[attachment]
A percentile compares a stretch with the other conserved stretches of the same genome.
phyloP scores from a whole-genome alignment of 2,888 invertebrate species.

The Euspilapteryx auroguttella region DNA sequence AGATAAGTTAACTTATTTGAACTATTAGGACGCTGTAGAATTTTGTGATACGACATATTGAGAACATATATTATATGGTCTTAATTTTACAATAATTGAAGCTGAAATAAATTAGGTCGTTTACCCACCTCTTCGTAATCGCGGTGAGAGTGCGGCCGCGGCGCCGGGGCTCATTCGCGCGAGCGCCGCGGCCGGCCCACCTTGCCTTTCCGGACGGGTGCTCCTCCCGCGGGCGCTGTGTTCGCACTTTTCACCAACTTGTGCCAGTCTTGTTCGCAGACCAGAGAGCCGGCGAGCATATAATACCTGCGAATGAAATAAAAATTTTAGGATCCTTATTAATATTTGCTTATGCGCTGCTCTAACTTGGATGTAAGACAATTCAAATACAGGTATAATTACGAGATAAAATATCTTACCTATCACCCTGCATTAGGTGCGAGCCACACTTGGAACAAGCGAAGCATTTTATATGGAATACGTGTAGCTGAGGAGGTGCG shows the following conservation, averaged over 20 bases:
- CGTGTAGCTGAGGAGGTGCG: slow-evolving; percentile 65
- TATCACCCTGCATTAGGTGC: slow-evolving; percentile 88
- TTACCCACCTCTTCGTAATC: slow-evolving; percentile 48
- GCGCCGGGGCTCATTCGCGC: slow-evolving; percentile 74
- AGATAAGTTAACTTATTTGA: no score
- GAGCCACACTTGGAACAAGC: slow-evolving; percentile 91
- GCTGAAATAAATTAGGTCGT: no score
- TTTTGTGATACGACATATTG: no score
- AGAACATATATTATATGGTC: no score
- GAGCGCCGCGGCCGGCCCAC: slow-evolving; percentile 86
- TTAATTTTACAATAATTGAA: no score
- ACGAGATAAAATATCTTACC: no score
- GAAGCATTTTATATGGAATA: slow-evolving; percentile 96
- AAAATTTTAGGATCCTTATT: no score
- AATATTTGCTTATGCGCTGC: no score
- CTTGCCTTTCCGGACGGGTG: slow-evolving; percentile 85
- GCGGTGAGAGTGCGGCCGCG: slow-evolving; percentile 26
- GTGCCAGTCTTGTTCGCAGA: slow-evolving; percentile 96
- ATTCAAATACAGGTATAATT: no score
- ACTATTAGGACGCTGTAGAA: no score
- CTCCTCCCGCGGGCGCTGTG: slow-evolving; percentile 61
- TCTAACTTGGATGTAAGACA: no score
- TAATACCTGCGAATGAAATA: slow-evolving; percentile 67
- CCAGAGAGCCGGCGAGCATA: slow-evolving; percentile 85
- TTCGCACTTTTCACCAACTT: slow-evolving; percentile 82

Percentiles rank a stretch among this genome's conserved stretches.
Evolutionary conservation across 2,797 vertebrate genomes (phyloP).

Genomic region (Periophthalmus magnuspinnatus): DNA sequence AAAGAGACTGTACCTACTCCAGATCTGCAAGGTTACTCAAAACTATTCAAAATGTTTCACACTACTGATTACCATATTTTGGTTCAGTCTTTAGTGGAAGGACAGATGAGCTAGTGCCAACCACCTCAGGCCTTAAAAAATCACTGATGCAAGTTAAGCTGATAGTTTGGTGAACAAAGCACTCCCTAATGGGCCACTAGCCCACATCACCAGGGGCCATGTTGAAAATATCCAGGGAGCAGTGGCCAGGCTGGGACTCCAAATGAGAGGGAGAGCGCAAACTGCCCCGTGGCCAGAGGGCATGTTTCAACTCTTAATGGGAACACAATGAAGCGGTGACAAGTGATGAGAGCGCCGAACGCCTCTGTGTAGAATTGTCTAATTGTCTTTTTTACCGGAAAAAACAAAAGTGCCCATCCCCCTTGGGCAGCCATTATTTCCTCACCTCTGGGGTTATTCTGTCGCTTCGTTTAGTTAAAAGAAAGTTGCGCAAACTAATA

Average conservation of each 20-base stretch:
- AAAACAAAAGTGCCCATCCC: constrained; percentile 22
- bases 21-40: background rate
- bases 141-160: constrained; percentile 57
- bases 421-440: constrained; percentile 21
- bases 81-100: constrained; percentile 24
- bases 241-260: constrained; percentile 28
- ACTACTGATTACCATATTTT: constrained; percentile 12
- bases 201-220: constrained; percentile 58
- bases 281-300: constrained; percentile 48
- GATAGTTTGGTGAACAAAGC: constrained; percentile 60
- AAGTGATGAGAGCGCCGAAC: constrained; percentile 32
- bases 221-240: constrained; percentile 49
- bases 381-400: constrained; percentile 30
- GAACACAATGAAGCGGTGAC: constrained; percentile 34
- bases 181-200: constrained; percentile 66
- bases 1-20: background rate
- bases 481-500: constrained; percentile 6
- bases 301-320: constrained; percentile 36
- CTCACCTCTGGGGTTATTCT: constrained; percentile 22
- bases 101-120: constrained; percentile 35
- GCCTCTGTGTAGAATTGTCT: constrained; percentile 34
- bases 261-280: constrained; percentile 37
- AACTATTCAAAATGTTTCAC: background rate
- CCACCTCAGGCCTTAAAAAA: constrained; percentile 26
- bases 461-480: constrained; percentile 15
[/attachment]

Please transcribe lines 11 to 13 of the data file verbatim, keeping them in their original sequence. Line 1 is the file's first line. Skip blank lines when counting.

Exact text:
- TTTTGTGATACGACATATTG: no score
- AGAACATATATTATATGGTC: no score
- GAGCGCCGCGGCCGGCCCAC: slow-evolving; percentile 86